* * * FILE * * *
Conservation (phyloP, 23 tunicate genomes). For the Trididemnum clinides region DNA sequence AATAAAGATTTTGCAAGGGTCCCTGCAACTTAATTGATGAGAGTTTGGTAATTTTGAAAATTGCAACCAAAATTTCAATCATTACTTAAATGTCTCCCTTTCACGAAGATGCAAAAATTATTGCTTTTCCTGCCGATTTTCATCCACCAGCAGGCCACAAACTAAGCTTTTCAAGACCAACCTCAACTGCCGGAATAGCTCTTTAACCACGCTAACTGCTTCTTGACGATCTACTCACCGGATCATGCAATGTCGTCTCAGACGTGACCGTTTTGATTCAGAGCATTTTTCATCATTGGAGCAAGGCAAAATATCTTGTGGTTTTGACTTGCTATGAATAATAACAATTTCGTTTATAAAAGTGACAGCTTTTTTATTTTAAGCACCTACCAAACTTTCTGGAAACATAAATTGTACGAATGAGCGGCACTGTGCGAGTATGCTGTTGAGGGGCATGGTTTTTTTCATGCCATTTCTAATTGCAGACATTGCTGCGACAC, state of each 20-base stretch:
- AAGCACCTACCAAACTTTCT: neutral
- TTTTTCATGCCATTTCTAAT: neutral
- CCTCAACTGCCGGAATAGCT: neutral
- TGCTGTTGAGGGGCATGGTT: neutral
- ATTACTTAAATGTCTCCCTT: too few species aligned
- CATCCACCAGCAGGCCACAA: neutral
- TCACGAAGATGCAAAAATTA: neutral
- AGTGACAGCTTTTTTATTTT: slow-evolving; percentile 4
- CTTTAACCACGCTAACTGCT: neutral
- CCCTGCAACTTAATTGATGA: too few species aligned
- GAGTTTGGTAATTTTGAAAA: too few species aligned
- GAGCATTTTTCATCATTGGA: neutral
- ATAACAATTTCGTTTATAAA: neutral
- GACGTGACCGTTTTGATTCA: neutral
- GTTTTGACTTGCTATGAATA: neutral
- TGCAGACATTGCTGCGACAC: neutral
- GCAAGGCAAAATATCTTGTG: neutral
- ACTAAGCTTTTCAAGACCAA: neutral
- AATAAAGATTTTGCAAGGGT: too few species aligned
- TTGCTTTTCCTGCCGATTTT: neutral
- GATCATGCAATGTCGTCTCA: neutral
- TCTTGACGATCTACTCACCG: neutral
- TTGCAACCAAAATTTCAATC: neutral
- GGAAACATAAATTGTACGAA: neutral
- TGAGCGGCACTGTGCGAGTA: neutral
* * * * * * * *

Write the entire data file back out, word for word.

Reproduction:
Conservation (phyloP, 23 tunicate genomes). For the Trididemnum clinides region DNA sequence AATAAAGATTTTGCAAGGGTCCCTGCAACTTAATTGATGAGAGTTTGGTAATTTTGAAAATTGCAACCAAAATTTCAATCATTACTTAAATGTCTCCCTTTCACGAAGATGCAAAAATTATTGCTTTTCCTGCCGATTTTCATCCACCAGCAGGCCACAAACTAAGCTTTTCAAGACCAACCTCAACTGCCGGAATAGCTCTTTAACCACGCTAACTGCTTCTTGACGATCTACTCACCGGATCATGCAATGTCGTCTCAGACGTGACCGTTTTGATTCAGAGCATTTTTCATCATTGGAGCAAGGCAAAATATCTTGTGGTTTTGACTTGCTATGAATAATAACAATTTCGTTTATAAAAGTGACAGCTTTTTTATTTTAAGCACCTACCAAACTTTCTGGAAACATAAATTGTACGAATGAGCGGCACTGTGCGAGTATGCTGTTGAGGGGCATGGTTTTTTTCATGCCATTTCTAATTGCAGACATTGCTGCGACAC, state of each 20-base stretch:
- AAGCACCTACCAAACTTTCT: neutral
- TTTTTCATGCCATTTCTAAT: neutral
- CCTCAACTGCCGGAATAGCT: neutral
- TGCTGTTGAGGGGCATGGTT: neutral
- ATTACTTAAATGTCTCCCTT: too few species aligned
- CATCCACCAGCAGGCCACAA: neutral
- TCACGAAGATGCAAAAATTA: neutral
- AGTGACAGCTTTTTTATTTT: slow-evolving; percentile 4
- CTTTAACCACGCTAACTGCT: neutral
- CCCTGCAACTTAATTGATGA: too few species aligned
- GAGTTTGGTAATTTTGAAAA: too few species aligned
- GAGCATTTTTCATCATTGGA: neutral
- ATAACAATTTCGTTTATAAA: neutral
- GACGTGACCGTTTTGATTCA: neutral
- GTTTTGACTTGCTATGAATA: neutral
- TGCAGACATTGCTGCGACAC: neutral
- GCAAGGCAAAATATCTTGTG: neutral
- ACTAAGCTTTTCAAGACCAA: neutral
- AATAAAGATTTTGCAAGGGT: too few species aligned
- TTGCTTTTCCTGCCGATTTT: neutral
- GATCATGCAATGTCGTCTCA: neutral
- TCTTGACGATCTACTCACCG: neutral
- TTGCAACCAAAATTTCAATC: neutral
- GGAAACATAAATTGTACGAA: neutral
- TGAGCGGCACTGTGCGAGTA: neutral